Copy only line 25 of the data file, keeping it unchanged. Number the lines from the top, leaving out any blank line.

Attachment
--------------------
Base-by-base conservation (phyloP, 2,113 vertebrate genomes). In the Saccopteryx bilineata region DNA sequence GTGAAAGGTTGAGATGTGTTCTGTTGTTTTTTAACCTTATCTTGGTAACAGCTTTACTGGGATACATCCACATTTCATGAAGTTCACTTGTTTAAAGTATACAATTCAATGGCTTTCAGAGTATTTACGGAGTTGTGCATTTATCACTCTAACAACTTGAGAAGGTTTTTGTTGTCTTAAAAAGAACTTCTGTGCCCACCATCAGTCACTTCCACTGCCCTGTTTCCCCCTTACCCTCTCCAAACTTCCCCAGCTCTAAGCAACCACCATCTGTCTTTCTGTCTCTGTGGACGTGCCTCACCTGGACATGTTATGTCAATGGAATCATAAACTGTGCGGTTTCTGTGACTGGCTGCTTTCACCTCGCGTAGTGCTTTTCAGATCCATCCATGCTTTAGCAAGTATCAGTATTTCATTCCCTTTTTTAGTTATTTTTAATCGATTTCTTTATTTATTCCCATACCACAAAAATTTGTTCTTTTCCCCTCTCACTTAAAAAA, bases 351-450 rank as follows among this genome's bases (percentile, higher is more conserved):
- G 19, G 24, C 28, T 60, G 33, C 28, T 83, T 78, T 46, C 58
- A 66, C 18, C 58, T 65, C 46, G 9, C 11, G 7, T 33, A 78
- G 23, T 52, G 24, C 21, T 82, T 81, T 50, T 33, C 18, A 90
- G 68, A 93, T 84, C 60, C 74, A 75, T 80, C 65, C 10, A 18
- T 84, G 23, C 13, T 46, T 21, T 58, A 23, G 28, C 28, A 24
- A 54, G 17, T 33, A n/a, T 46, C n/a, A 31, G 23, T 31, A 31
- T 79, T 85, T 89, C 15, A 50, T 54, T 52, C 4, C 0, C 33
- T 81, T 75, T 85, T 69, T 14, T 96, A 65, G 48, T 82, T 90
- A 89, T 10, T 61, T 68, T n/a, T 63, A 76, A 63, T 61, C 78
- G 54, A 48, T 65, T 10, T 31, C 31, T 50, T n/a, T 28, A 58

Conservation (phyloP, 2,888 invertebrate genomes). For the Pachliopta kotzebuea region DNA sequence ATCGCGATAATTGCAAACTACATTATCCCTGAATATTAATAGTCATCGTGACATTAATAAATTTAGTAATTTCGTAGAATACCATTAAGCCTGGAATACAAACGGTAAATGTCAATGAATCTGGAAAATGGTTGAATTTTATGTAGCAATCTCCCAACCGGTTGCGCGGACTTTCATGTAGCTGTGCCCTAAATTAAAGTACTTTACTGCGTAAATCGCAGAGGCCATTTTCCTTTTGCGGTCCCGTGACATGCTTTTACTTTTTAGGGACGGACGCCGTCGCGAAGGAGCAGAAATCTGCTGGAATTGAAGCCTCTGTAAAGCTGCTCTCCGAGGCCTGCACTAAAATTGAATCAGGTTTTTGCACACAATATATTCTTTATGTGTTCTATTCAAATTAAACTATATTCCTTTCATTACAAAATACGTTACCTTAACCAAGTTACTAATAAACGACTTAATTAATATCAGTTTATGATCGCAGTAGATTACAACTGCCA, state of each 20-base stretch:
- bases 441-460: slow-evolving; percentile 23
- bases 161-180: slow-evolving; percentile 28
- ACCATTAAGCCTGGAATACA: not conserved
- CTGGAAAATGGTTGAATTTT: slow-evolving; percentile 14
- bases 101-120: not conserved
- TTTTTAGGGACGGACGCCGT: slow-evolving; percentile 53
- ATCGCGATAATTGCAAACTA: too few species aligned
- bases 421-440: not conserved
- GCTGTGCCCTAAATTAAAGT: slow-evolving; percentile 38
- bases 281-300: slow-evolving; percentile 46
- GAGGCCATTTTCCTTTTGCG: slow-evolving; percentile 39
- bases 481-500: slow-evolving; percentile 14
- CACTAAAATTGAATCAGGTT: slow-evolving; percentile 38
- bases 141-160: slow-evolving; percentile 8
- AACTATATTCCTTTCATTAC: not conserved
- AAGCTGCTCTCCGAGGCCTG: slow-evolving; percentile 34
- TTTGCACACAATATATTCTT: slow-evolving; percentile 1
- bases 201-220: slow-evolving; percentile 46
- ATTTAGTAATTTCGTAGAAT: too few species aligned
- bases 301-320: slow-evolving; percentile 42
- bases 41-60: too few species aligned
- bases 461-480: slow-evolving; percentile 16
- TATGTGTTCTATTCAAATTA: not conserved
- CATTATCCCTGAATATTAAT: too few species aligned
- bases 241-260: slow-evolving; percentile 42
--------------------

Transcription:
- CACTAAAATTGAATCAGGTT: slow-evolving; percentile 38